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Wi-Fi 6E: How AP Discovery Works in 6GHz

By Peter Thornycroft, Office of the CTO, Aruba

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6GHz represents the largest allocation of unlicensed bandwidth in history – but its sheer size presents some unique challenges. New rules vary by country. Under FCC rules in the U.S. and in many other countries, 1200 MHz can be divided into 59 channels of 20 MHz, almost three times the channels in the existing 5 GHz band. In the UK and European Union, less bandwidth has been allocated but this still doubles the amount of capacity available. This additional bandwidth is a boon for Wi-Fi 6E performance with up to seven 160 MHz channels and less interference but presents a challenge for AP discovery in 6GHz.

What is AP Discovery?

Discovery is the process where a client device, on powering-up or entering a building, finds a suitable access point to connect to.  The simplest way to perform discovery, used by most client devices today, is to scan channels in turn by transmitting one or more probe requests, listening for responses from access points in the area, examining the probe responses to see if any of the SSIDs match profiles in the client, then stepping to the next channel.  This has three drawbacks:  it takes significant time, which may affect application performance while the radio is away from its serving channel; it requires many probe request and response frames on the air, which reduces airtime efficiency; and it affects client battery life.

The time – in the order of 20 msec per channel – is already an issue in the 5 GHz band.  It becomes more significant when we realize that a Wi-Fi 6E client may have to scan every one of the 59 possible 20 MHz channels in the band to discover all available access points.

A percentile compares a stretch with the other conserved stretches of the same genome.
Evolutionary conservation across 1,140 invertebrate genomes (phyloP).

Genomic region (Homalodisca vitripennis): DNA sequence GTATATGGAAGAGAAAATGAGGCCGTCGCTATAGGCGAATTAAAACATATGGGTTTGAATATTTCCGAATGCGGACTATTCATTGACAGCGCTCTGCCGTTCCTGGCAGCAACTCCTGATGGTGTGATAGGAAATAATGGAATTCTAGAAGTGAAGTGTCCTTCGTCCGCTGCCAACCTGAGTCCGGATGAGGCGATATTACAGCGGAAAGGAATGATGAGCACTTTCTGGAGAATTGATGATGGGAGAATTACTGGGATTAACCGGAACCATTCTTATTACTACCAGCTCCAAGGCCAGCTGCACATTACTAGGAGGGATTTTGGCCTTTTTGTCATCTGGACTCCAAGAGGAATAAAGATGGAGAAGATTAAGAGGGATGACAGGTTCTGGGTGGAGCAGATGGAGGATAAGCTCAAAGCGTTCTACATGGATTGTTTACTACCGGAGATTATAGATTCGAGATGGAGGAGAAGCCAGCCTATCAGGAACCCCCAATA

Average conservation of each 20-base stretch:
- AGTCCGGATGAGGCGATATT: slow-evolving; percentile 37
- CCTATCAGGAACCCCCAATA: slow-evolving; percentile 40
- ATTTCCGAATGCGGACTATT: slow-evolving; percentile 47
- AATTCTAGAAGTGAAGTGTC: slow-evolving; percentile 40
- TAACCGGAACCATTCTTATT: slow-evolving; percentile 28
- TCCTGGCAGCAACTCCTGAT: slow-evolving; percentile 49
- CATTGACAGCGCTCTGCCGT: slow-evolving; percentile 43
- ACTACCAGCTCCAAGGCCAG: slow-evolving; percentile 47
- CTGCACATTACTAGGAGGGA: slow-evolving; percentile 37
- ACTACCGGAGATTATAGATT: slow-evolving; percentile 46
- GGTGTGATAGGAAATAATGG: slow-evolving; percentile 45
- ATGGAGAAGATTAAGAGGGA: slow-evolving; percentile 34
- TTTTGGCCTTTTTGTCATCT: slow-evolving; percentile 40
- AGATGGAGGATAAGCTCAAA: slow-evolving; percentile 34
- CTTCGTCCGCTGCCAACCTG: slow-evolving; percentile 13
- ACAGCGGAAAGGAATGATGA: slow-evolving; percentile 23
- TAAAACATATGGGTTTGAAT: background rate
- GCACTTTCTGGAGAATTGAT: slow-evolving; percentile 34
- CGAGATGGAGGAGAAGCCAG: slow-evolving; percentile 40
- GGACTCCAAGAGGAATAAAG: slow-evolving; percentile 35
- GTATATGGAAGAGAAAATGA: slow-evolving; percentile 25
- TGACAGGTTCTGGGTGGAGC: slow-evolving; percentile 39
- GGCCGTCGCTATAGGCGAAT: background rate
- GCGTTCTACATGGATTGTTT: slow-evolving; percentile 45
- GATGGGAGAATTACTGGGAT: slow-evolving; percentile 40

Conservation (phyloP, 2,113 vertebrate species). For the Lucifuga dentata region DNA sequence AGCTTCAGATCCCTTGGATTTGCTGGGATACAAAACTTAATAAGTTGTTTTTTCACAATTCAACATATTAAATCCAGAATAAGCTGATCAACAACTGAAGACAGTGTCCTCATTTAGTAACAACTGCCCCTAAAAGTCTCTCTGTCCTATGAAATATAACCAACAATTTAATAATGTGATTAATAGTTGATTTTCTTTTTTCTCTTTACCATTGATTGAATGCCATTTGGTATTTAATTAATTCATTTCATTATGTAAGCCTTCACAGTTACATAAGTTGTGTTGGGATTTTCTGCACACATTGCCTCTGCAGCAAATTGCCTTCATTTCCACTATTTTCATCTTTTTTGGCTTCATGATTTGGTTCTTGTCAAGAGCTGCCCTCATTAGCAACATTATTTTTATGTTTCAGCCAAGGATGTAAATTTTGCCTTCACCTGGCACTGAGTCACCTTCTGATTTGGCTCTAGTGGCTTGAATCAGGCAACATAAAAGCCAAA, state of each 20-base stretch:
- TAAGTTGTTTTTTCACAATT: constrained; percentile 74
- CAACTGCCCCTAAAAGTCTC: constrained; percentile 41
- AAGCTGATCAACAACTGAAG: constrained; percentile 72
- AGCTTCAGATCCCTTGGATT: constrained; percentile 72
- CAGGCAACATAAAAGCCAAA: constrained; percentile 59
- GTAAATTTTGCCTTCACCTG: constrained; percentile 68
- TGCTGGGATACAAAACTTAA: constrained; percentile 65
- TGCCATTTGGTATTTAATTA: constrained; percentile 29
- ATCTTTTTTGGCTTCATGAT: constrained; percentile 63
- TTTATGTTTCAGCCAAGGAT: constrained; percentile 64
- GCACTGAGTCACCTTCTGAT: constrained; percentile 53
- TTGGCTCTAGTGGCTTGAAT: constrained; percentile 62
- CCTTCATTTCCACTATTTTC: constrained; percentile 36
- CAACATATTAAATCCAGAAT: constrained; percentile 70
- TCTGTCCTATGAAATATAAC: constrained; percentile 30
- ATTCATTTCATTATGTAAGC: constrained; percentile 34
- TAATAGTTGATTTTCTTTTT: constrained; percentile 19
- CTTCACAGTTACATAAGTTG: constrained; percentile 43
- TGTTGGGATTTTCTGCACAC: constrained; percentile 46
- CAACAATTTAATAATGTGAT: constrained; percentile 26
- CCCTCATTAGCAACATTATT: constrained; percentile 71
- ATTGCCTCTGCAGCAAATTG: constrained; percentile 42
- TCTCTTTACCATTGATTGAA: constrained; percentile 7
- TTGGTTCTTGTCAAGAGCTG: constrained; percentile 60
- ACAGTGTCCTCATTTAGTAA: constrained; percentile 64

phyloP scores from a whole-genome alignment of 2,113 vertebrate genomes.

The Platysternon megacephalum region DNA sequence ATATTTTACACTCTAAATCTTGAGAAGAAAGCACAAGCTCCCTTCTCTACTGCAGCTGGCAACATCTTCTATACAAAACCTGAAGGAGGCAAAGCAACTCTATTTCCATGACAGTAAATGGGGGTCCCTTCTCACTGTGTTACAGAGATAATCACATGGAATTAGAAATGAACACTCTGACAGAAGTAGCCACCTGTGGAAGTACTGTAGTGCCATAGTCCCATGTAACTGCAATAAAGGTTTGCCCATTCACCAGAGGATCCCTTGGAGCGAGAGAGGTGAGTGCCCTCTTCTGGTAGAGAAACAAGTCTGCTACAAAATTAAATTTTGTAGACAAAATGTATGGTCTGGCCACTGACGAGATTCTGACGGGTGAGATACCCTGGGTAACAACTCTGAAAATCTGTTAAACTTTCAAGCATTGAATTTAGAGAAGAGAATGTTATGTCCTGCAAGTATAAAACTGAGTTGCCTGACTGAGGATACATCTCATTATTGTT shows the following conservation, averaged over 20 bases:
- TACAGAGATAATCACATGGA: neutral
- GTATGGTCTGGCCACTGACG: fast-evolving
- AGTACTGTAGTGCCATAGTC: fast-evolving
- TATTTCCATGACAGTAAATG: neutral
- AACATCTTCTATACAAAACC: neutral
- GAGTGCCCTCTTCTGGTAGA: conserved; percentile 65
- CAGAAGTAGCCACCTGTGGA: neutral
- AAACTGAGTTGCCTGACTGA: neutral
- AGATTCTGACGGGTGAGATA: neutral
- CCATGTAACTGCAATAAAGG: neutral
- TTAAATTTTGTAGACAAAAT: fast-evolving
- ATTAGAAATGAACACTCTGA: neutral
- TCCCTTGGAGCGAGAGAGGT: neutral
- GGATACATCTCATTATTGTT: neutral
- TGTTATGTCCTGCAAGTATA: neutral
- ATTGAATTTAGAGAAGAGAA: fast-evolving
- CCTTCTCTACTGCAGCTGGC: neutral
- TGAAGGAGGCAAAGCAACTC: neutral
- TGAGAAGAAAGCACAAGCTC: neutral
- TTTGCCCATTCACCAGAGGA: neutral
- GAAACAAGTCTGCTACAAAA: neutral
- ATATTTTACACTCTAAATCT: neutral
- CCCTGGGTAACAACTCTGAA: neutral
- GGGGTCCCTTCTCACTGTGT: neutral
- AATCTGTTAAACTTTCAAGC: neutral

AP Discovery in 6GHz: Active Scanning

The new standard addresses this challenge with several new features.  First, it designates every fourth channel for ‘preferred scanning’; access points are expected to use these channels for beaconing, and clients will scan them first.  With 80 MHz channels expected to dominate in 6 GHz designs, the access point can easily select the preferred scanning channel within its 80 MHz span for the ‘primary’ 20 MHz channel, where it transmits beacons and responds to probe requests.

Wi-Fi 6E AP Discovery, Preferred Scanning Mode

The preferred scanning channel arrangement will help when a client device has no prior connection with the network and must discover access points with probe requests.  But with multi-band access points, it may be that the device already has a connection to the same physical access point in another band, 2.4 or 5 GHz.  For this case, the new standard includes methods where the access point can advertise on the lower bands and include information there about its operating channels in the 6 GHz band.  Scanning or connecting the 2.4 or 5 GHz band as a stepping stone to a connection at 6 GHz may prove to be the fastest way to make a high-bandwidth connection, as a client can move immediately to the correct channel at 6 GHz and commence its association.  Frames on the air are reduced, and the client does not deplete its battery by transmitting or receiving discovery frames.

AP Discovery in 6GHz: Passive Scanning

As an alternative to active scanning, with probe requests and responses, the Wi-Fi 6E standard offers a path to passive scanning directly in 6 GHz.  Two mechanisms – Fast Initial Link Setup (FILS) announcements and unsolicited probe responses – allow the access point to broadcast what is essentially a mini-beacon every 20 msec.  This allows a client device to tune its radio to a channel, knowing that it will hear an advertisement from the access point within the 20 msec interval, without transmitting probe requests.  This reduces frames on the air and extends client battery life.

FILS Announcements in Wi-Fi 6E

Next Steps

Gain a deeper understanding of AP discovery in Wi-Fi 6E and how to deploy in greenfield and existing buildings in the Technical Guide to Wi-Fi 6E and the 6 GHz Band.